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Bill Haley

August 31, 1992 | JONATHAN GOLD
When grindcore records popped up a few years ago in the darker reaches of the import-metal bins, the genre was seen as rock 'n' roll pushed to its logical conclusion: 15-second bursts of sound, "songs," that sounded like nothing more than illegible death howls underpinned with throbbing white-noise. Grindcore was more or less the cultural equivalent of that tiny blip of blue light that lingers at the center of the screen after you flick off an old TV.
Don't misjudge an album by its cover. Because of the Guitar Player magazine logo, the new "Legends of Guitar" series may look like an instructional guide that is of interest only to guitarists. In fact, the series offers an imaginatively designed collection of some of the finest guitar performances of the modern pop era.
May 17, 2004 | Susan King
A whole new movie genre began with Bill Haley & the Comets' pulsating song "Rock Around the Clock." Released 50 years ago, the infectious dance tune initially played second fiddle to the Haley hit "Shake, Rattle and Roll." Not until "Rock" was featured during the title sequence of "The Blackboard Jungle," the classic 1955 film about misguided youth, did the song take off with a bullet on the charts.
February 13, 1994 | ROBERT HILBURN
BIG JOE TURNER "The Big Joe Turner Anthology" Rhino * * * * There's something heartwarming about this finely crafted, three-disc retrospective set that extends beyond the music itself. It's an encouraging sign that rock 'n' roll truly doesn't forget. For much of his life, Turner--variously known as a blues, jazz and R&B singer--appeared destined to remain one of the overlooked greats of rock's pioneer class. The Kansas City, Mo.
July 26, 1996 | CHEO HODARI COKER
The Sugarhill Gang is the Bill Haley & the Comets of hip-hop music. Like the rock pioneer, whose "Rock Around the Clock" was a pivotal step in renegade rock 'n' roll's transformation into lighter, sock-hop fare, the Gang is best known for a single record and has been accused of watering down a vital musical form. Haley, the critics say, built his music around the creative ideas of a host of R&B musicians and sold it to an audience that hadn't heard the real thing.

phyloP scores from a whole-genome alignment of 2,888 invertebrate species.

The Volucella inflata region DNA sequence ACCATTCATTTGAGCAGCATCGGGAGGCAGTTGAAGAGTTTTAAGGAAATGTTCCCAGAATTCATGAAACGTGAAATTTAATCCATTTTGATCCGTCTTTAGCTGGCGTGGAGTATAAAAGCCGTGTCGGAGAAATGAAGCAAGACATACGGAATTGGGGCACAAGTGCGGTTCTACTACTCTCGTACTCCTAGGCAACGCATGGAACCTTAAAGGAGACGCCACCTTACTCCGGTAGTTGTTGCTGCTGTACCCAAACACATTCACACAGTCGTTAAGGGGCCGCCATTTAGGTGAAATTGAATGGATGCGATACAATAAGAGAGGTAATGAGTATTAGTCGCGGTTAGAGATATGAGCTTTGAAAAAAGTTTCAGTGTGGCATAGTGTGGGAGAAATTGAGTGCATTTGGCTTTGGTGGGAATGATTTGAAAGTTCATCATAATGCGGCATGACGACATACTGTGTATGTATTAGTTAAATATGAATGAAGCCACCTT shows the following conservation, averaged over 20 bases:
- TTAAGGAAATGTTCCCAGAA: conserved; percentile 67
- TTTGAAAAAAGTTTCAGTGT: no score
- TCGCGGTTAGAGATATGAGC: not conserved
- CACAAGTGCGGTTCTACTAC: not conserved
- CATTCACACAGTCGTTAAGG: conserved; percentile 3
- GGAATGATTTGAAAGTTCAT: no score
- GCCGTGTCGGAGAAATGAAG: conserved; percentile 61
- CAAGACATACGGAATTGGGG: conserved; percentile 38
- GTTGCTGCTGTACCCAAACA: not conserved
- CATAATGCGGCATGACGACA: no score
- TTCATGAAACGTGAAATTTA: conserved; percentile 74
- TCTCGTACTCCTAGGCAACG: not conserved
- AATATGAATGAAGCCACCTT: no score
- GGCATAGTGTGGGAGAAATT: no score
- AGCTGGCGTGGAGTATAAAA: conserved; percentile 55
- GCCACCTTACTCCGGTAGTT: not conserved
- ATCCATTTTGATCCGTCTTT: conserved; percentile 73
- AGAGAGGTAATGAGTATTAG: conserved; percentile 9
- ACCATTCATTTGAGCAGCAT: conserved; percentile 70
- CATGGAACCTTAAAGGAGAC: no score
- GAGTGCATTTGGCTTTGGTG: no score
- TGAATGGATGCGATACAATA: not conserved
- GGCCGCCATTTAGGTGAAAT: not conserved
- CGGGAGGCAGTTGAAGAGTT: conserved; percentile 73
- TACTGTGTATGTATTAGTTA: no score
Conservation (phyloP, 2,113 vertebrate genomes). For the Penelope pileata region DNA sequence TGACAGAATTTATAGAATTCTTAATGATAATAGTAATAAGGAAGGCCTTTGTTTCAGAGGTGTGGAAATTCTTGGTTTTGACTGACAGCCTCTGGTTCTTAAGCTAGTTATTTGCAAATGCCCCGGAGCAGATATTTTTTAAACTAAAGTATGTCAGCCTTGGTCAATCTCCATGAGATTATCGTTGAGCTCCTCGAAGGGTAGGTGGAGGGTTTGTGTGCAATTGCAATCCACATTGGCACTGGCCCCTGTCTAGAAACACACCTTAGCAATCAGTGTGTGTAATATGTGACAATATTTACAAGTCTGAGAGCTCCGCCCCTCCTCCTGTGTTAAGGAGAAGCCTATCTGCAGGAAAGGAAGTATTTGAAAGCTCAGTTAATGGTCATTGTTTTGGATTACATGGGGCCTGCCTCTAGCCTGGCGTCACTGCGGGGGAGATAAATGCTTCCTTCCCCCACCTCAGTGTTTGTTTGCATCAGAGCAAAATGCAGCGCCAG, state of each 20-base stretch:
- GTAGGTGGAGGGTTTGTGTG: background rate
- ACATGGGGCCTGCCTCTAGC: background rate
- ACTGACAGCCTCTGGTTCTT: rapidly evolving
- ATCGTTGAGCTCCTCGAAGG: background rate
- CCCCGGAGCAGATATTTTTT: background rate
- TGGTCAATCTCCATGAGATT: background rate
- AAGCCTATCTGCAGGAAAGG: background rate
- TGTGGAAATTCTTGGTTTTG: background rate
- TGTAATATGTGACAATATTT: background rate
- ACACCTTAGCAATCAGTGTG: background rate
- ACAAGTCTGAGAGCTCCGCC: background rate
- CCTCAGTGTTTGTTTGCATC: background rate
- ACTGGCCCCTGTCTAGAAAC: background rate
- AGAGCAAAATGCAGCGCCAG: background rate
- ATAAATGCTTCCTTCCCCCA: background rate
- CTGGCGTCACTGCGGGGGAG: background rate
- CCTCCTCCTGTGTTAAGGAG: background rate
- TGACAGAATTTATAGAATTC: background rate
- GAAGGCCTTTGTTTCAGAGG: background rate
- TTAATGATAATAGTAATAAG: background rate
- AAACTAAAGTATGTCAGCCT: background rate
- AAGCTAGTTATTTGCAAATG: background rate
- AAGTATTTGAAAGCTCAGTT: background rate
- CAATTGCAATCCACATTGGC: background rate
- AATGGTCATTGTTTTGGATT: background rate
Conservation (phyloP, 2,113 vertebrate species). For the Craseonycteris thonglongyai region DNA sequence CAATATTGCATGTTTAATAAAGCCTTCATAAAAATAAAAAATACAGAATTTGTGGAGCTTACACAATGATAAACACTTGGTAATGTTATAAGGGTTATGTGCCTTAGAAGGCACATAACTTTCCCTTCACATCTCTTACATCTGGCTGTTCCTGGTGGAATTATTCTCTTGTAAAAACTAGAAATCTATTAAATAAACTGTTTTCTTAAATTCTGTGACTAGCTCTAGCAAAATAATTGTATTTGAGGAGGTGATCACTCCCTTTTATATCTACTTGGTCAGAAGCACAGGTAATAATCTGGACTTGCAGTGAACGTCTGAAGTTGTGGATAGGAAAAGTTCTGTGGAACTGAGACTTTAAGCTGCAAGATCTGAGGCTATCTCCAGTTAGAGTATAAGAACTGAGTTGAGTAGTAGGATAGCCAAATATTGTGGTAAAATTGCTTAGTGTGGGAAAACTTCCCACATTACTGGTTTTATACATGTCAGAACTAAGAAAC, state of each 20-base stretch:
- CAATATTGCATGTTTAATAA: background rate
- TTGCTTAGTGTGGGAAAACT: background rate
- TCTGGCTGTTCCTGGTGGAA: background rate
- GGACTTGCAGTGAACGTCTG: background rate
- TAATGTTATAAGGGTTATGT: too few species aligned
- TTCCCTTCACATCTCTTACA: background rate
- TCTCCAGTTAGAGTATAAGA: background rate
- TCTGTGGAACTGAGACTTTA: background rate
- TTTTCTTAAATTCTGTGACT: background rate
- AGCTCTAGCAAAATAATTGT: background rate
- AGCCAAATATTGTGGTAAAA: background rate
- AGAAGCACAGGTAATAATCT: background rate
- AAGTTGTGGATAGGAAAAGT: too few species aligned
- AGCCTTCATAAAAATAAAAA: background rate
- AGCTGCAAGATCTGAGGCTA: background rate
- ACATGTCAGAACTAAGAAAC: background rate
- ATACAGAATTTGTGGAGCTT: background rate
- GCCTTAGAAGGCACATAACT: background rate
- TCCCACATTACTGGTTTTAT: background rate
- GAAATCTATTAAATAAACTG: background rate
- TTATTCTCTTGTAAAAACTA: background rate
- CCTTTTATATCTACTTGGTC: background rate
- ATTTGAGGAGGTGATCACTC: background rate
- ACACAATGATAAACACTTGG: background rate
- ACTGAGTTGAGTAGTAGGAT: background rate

Yasmine Bleeth, Ryan Fenelli on ABC's defunct daytime drama "Ryan's Hope," has joined the cast of that network's "One Life to Live." Bleeth is playing Lee Ann, a young, naive daughter of the manipulative midwife, Du Ann Demerest. Lisa Howard, who plays April Ramirez-Corelli, and Antony Alda, also known as Johnny Corelli, will be departing NBC's daytime series "Days of Our Lives" this month. Official word on their departure is that there isn't any story line left for their characters.
July 3, 2005 | Susan King, Times Staff Writer
Rarely do film festivals celebrate the good, the bad and even the ugly all at once. But the American Cinematheque's "Mods & Rockers" film festival, which begins Tuesday at the Egyptian Theatre in Hollywood, joyfully embraces both the classic and the truly dreadful.
September 5, 2006 | Robert Hilburn, Special to The Times
"One, two, three o'clock, four o'clock rock.... " Those are the famous opening words of Bill Haley's "(We're Gonna) Rock Around the Clock," the first "true" rock 'n' roll single to go to No. 1 on the U.S. pop charts. Other rock-tinged hits, including "Hearts of Stone" and "Sincerely," reached No. 1 a few months earlier, but via pop cover versions by the Fontane Sisters and the McGuire Sisters, respectively, rather than the original R&B recordings.
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